| Parshah |

Point of No Return

Break away from the Lavans in your life, get out of your personal Mitzrayim, and only go forward


“This pile is a witness… that I will not pass this pile toward you, and you will not pass this pile… toward me to harm.” (Bereishis 31:52)



avan runs after Yaakov, but he’s not able to harm him. They speak, and then they make a pile of stones as a monument of their boundaries toward each other. Lavan says he won’t pass the stones to approach Yaakov, and Yaakov says he won’t pass the stones to return to Lavan. It’s a very strange agreement between a father-in-law and a son-in-law.
The Vilna Gaon says that whatever happened with Yaakov when he left Lavan’s house was a “maaseh avos siman labanim — an act of the forefathers that serves as a sign of the future for their children” that came into play at Yetzias Mitzrayim. Let’s take that premise of the Gra and explain a life lesson that one can learn for himself (Rabbi Reisman, Shiurim al Hachumash).

These days I’m staying close to home base, avoiding going out if not necessary. To keep myself busy and avoid having the extra headspace that allows me to obsess over war statistics and irrelevant info, I’ve found myself tackling all sorts of projects I’ve put off for years. So I was organizing my closet when I found the diary I kept in high school. It was a hardcover composition notebook, the kind that came with a black-and-white marbleized cover. Do they still make such notebooks?

Slowly opening the cover, I was overwhelmed by a deluge of emotions. But flipping to the first page, I couldn’t help grinning. Talk about paranoia — I had written the entire journal in code. Nothing too complex; undercover agent I was not. I’d used a simple code of spelling out each letter as it sounds phonetically, and linking all the words and paragraphs together without any spaces. The running text in my loopy handwriting was enough to discourage younger siblings from trying to decipher my thoughts.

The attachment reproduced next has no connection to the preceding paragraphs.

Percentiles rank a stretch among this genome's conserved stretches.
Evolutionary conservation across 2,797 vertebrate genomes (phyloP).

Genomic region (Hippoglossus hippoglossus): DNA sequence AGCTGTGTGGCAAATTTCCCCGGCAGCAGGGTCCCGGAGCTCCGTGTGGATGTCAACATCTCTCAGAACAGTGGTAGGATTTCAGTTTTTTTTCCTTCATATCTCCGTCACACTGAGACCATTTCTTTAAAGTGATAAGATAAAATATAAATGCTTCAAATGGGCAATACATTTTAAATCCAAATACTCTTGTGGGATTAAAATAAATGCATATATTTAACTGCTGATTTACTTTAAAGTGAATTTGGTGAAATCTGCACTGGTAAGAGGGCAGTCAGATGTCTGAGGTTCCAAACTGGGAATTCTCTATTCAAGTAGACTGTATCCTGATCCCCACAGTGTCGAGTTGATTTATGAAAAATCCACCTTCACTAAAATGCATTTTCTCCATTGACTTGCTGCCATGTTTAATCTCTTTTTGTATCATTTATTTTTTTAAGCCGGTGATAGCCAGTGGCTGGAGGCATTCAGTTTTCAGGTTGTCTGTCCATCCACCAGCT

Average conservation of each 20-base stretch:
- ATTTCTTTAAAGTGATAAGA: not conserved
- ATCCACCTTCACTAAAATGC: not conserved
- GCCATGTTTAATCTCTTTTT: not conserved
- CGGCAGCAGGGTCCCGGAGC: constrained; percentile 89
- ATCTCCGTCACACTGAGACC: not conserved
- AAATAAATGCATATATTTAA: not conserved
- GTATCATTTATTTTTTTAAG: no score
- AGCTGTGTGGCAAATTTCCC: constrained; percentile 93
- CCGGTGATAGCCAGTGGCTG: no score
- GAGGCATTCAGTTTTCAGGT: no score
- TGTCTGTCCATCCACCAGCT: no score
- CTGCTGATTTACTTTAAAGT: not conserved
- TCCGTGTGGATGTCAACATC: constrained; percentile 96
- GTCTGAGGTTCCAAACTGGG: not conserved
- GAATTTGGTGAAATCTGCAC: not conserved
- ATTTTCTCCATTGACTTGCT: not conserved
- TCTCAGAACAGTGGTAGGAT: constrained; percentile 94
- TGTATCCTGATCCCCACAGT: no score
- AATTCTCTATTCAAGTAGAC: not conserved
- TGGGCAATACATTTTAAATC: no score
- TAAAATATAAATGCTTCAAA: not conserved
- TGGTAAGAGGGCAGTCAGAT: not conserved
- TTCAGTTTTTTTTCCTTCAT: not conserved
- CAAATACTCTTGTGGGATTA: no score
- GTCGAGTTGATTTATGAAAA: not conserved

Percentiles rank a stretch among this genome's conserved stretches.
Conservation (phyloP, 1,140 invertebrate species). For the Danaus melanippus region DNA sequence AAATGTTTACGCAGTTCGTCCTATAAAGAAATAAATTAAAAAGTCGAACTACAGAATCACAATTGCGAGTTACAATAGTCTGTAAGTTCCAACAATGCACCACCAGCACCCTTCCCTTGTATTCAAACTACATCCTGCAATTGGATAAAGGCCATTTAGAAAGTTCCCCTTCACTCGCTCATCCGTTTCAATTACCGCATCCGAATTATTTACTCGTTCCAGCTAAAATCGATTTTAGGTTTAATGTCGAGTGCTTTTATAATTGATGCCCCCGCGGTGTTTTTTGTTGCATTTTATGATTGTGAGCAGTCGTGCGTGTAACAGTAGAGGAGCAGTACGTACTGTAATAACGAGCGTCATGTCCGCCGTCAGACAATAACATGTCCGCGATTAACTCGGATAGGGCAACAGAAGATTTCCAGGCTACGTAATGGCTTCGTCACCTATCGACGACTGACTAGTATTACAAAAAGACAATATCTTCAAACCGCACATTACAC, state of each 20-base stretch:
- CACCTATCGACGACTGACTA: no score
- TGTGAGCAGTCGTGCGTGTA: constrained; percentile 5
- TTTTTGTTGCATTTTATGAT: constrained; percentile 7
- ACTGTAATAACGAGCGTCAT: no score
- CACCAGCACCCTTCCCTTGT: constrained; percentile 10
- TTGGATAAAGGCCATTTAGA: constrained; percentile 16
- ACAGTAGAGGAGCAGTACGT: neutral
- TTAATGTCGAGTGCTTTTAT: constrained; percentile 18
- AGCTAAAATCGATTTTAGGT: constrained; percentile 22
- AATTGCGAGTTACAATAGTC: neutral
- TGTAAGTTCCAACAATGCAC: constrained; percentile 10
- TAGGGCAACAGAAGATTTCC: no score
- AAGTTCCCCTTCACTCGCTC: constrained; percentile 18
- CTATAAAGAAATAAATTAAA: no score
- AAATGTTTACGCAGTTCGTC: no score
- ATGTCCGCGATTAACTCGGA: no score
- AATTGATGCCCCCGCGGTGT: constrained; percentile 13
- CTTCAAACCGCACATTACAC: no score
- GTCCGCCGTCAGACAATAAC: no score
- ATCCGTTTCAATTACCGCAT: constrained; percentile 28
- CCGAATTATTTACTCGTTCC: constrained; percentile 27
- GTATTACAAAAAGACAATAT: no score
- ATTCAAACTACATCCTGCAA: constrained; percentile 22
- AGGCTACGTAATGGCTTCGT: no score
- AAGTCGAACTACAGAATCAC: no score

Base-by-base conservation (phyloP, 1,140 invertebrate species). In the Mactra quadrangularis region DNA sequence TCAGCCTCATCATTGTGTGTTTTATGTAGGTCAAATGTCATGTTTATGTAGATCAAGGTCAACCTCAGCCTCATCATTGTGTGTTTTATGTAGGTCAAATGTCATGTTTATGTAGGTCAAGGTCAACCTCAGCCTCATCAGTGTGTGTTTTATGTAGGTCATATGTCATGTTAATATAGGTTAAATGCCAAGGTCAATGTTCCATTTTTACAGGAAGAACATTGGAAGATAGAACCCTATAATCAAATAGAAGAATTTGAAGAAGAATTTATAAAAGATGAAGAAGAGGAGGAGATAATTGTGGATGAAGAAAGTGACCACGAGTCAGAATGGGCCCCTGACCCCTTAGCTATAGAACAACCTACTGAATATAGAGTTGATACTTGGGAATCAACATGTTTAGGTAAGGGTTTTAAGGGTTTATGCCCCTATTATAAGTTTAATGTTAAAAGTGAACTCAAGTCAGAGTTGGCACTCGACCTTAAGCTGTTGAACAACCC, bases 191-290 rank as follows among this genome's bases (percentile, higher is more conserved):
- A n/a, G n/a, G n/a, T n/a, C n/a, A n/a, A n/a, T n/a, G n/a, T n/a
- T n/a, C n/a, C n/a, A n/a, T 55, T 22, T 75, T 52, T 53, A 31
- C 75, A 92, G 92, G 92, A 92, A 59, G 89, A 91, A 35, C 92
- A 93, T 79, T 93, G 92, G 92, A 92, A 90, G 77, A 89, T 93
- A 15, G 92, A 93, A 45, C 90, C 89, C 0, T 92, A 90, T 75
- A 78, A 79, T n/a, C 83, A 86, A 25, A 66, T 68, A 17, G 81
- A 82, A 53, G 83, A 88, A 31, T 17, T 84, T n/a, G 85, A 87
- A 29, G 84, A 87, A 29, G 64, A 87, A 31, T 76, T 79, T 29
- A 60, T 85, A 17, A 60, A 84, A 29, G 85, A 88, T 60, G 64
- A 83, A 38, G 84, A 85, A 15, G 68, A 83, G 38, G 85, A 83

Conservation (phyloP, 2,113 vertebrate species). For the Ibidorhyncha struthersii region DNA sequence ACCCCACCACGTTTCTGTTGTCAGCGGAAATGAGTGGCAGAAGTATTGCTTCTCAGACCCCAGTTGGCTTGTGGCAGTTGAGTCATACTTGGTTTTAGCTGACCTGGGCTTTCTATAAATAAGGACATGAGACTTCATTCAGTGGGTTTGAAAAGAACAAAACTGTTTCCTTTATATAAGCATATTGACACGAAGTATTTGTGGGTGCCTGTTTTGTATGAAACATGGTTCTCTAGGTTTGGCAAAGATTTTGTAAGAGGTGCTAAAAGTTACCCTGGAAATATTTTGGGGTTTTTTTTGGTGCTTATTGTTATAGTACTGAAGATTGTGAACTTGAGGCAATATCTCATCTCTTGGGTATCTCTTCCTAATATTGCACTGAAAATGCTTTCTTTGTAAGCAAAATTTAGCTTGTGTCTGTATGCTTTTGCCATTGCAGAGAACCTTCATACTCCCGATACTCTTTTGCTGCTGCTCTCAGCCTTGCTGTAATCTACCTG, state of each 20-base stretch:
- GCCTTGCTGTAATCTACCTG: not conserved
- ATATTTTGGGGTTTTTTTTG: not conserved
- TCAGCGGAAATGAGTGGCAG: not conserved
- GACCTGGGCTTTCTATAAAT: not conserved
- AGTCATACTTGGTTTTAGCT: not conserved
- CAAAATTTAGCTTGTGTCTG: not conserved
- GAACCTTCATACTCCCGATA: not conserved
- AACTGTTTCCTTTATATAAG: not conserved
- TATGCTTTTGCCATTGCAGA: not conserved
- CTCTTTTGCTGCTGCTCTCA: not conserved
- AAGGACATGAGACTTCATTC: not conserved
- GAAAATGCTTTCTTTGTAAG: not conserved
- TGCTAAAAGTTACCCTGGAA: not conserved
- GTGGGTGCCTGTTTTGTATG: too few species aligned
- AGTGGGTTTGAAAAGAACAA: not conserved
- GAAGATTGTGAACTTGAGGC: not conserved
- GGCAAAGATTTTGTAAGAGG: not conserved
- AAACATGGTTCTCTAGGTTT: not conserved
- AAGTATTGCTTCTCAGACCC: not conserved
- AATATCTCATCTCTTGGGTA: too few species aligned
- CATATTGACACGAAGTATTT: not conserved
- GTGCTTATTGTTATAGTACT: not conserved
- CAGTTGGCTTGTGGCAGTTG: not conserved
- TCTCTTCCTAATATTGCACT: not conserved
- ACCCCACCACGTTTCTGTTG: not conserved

Often, a person decides to change his direction in life, in his avodas Hashem. Sometimes, he changes his entire life, sometimes only one aspect, such as moving from one shul to another for frumkeit reasons, or from one group of friends to another. A person has moments in life in which he feels strengthened to try to take a step forward. The biggest danger, however, is when a person looks back.
When he looks back to what he had and what he gave up to get where he is now, he may pause in his growth. But he must realize that wherever he is, there are ups and downs — times of happiness and sadness, times when he feels accomplished, and times when he’s frustrated. The trick to a life of serving HaKadosh Baruch Hu, is to never go back over a boundary that you’ve erected for yourself.

But, oh! How quickly did that code come back to me! Within seconds, I was absorbed, catching up on DMTs  deep and meaningful thoughts of tenth-grade me. And how amusing and almost awkward it was to see my strong opinions, philosophies, and ideals… the conviction that I knew it all and could change the world… the angst of being a teenager and not being able to prove I could effect those global changes… I was lost in those years as I turned page after page.

In  our avodas Hashem, there’s a concept that if you want to grow, get past whatever foolishness you’re abandoning. Don’t look back. That’s the message of this pile of stones.
Yaakov calls it Gal Eid — the witness pile. The place of the stones was witness to Klal Yisrael taking this lesson for life. Break away from the Lavans in your life, get out of your personal Mitzrayim, and only go forward.

“Mooooommmmy! What’s for supper?”

The shrill childish call intruded on my juvenile journey. I closed the journal and then paused before placing it back on the shelf. Did I want to continue reading it further? Delve more into the high-school me?

Shaking my head, I put the notebook back on the top shelf where it had been for the last two decades. Thankfully, my mind was occupied with the small world of my family. And step by step, I was fully involved in the here and now, grateful for any small change I was able to accomplish in my life. Shaking the cobwebs of the past, I turned resolutely to the present.

Ready or not, here I seeohemee! (Got it??)


 (Originally featured in Family First, Issue 869)

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